Summary: Our response to God in the hard times tells the world who we really are.

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June 13, 2004

Morning Worship

Text: 2 Corinthians 4:7-15

Subject: Suffering for God

Title: Thanksgiving in All Things

You know that one of my favorite bible passages come from Acts 16. I love the story of Paul and Silas being thrown into a Philippian jail and put into stocks in the inner prison, the deepest, darkest, and most vile part of the prison. They had been stripped and beaten and stretched out and put into stocks. And Luke tells us in his recounting the story, that at midnight, Paul looked over toward Silas,

“Silas, you OK?”

“I’m a little sore and bleeding, and these stocks aren’t the most comfortable things in the world…”

“You feel like singing?”


“I feel like praising the Lord. You want to sing along?”

“Sure. What do you want to sing?”

“Let’s start with ‘Praise the Name of Jesus…”

They began singing. You know the story. An earthquake came. The chains fell off. The doors to the prison flew open… and not one prisoner wanted to leave. What a wonderful testimony of suffering and grace!

It was episodes like this that made Paul understand that he was nothing and that God is everything. Today we will look at Paul’s philosophy of ministry and see how it relates to you as Christians.


A. God Uses the Most Common Vessels. Paul considered himself (and therefore every Christian) to be an earthen vessel. In other words, you are just a jar of clay. There is nothing significant about you. You are not the best looking, smartest, wearing the finest clothes, and having the most money. You are a common person. Paul said in his first letter to the Corinthian church, “Where is the wise? Where is the scribe? Where is the disputer of this age? – For you see your calling brethren that not many wise according to the flesh, not many mighty, not many noble, are called. – God has chosen the foolish things of the world to put to shame the things which are mighty.” The Lord himself spoke to Paul these words, “My grace is sufficient for you, for My strength is made perfect in weakness.” God has never chosen the greatest to do His work. He chose a murderer – Moses! He selected a bigot – Jonah. He collected together fishermen, tax collectors and political zealots to be His disciples. We fit right in.

B. God Has Given the Most Precious Treasure. Even though we are clay pots, God has chosen to pour into us His most precious treasure – the message of hope in the gospel of Jesus Christ. This is what Paul had just written about in the previous section of His letter. “For it is God who commanded light to shine out of darkness, who has shone in our hearts to give light of the knowledge of the glory of God in the face of Jesus Christ.” We are not laying up treasures here on earth, but are storing them up in heaven. The light that is shining out of us is God’s light. It isn’t ours. God has poured it out into us through the blood sacrifice of the Lamb. And even though we are merely the most common of household utensils, we carry the most precious cargo – the truth of the gospel. And it is not our to keep or store up or hoard. It isn’t any good unless we give it away.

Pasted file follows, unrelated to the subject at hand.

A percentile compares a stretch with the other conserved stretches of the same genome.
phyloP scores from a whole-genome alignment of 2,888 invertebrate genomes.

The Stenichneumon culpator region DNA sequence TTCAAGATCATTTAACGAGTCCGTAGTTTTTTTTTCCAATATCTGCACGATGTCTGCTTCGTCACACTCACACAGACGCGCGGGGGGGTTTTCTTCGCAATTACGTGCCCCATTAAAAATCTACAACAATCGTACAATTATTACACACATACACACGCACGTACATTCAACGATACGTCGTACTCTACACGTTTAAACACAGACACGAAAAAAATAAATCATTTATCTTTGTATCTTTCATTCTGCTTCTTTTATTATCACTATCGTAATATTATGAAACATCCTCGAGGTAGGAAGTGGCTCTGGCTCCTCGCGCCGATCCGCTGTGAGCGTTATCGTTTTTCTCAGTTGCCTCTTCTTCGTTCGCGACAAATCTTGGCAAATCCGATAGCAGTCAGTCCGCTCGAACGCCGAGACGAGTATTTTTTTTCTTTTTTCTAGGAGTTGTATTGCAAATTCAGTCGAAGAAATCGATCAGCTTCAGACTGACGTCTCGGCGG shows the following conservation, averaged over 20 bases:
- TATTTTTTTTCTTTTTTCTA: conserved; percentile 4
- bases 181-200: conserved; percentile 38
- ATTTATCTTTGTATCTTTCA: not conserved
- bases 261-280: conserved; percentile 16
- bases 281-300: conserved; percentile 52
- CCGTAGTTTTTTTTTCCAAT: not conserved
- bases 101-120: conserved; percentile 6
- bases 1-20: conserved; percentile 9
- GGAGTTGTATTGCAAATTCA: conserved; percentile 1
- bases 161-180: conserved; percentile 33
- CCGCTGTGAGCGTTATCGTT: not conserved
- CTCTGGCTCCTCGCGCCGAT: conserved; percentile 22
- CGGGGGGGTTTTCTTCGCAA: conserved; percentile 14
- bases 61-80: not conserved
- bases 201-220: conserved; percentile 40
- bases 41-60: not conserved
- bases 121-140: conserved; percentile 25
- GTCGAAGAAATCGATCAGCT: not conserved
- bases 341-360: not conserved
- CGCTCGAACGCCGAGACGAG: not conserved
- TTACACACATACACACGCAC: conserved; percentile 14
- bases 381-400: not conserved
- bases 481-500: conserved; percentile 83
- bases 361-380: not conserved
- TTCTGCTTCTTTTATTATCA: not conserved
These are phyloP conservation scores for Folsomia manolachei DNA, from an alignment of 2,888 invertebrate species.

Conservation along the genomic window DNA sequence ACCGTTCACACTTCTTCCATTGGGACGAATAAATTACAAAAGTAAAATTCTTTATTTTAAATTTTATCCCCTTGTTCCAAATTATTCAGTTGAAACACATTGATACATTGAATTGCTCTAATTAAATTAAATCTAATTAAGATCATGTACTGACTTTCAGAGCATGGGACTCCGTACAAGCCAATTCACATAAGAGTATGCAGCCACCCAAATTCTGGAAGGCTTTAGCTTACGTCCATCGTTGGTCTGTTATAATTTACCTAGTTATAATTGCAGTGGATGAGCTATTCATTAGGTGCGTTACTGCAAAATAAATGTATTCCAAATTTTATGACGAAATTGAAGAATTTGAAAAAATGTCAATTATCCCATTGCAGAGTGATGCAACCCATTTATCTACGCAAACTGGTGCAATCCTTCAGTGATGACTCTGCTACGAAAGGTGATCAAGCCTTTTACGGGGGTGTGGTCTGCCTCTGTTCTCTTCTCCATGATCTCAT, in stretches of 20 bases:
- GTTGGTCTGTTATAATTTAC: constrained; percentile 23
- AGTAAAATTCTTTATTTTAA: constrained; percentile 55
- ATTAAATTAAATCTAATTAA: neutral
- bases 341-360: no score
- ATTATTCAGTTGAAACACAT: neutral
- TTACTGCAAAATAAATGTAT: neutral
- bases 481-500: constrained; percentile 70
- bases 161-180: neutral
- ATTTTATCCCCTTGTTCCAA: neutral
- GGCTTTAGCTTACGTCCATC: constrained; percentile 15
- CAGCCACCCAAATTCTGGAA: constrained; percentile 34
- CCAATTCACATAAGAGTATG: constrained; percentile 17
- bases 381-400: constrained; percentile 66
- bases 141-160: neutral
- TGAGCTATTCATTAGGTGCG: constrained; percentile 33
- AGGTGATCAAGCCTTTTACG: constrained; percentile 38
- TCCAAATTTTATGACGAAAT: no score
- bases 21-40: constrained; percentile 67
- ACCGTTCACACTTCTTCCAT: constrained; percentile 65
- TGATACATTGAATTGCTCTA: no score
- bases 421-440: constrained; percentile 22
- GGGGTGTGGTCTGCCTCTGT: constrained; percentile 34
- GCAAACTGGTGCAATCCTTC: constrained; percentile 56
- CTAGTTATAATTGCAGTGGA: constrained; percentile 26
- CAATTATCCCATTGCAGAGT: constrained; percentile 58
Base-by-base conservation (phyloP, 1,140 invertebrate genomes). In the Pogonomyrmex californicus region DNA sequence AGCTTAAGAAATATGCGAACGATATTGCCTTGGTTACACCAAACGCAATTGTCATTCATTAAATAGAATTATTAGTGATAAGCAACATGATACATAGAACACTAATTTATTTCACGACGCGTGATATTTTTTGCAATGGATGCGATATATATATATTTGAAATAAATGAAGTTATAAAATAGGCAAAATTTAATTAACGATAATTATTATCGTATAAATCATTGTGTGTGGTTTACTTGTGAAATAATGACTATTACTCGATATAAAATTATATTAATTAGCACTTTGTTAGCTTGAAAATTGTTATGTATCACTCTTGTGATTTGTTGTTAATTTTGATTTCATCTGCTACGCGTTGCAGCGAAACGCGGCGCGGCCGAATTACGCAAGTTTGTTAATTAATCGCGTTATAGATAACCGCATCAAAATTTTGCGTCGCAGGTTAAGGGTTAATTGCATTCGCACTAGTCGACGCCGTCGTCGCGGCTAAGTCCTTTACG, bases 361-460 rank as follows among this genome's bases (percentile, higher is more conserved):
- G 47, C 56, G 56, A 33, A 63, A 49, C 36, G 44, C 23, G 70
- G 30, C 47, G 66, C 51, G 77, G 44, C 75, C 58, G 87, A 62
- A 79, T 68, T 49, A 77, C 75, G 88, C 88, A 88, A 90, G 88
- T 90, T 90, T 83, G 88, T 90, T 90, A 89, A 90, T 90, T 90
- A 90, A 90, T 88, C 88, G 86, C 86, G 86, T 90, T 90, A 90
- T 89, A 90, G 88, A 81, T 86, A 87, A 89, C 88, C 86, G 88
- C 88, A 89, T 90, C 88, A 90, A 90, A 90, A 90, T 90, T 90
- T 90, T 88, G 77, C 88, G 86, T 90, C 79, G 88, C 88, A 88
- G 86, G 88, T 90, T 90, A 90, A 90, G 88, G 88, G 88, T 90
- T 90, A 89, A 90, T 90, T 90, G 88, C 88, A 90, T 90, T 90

C. God Supplies the Most Awesome Power. We need power to be effective witnesses. Remember when I told you last week that the baptism in the Holy Spirit gives you not only power to witness, but power to live out your witness, lest it be made of no consequence. And the people that knew you before have to know that it is God’s power working in you. Look at Paul after He was saved and baptized in the Holy Spirit. Acts 9:21, “Then all who heard were amazed, and said, ‘Is this not he who destroyed those who call on this name in Jerusalem, and has come here for that purpose, so that he might bring them bound to the chief priests?” They couldn’t believe that Paul was now preaching the gospel. What a change in his life! But it is not his power. “Finally, my brethren, be strong in the Lord and in the power of His might…” (Ephesians 6:10) So if we are vessels God wants to use, and He has poured out on us the greatest treasure of all, and has given power, what is left for us to do?


A. Suffering in the Flesh. In verses 8,9, look at the things that Paul says are taking place in his life, on a continuing basis. 1) He is hard pressed. The word that is translated hard pressed means, “To crowd, to afflict, to narrow, to suffer tribulation, to trouble.” Not only was Paul suffering troubles, it was closing in all around him. Yet he says he isn’t crushed. 2) Perplexed… Do you think Paul understood why he went through so many trials? He asked God to take away his thorn in the flesh. How often he must have wondered why he was doing this to himself. But he was not in despair. I doubt that he understood why, yet he still wrote, “Yet indeed I also count all things loss for the excellence of the knowledge of Christ Jesus my Lord, for whom I have suffered the loss of all things, and count them as rubbish, that I may gain Christ.” (Philippians 3:8) 3) Persucuted… Paul was continually being pursued by the Judaizers – those who insisted that the gentiles be circumcised. They are the ones who stoned him at Lystra and left him for dead. Still Paul could write later, “I can do all things through Christ who strengthens me.” He was not abandoned. 4) He was struck down, but not destroyed. Paul suffered. But he still sang hymns in the Philippian jail. Do you have a testimony?

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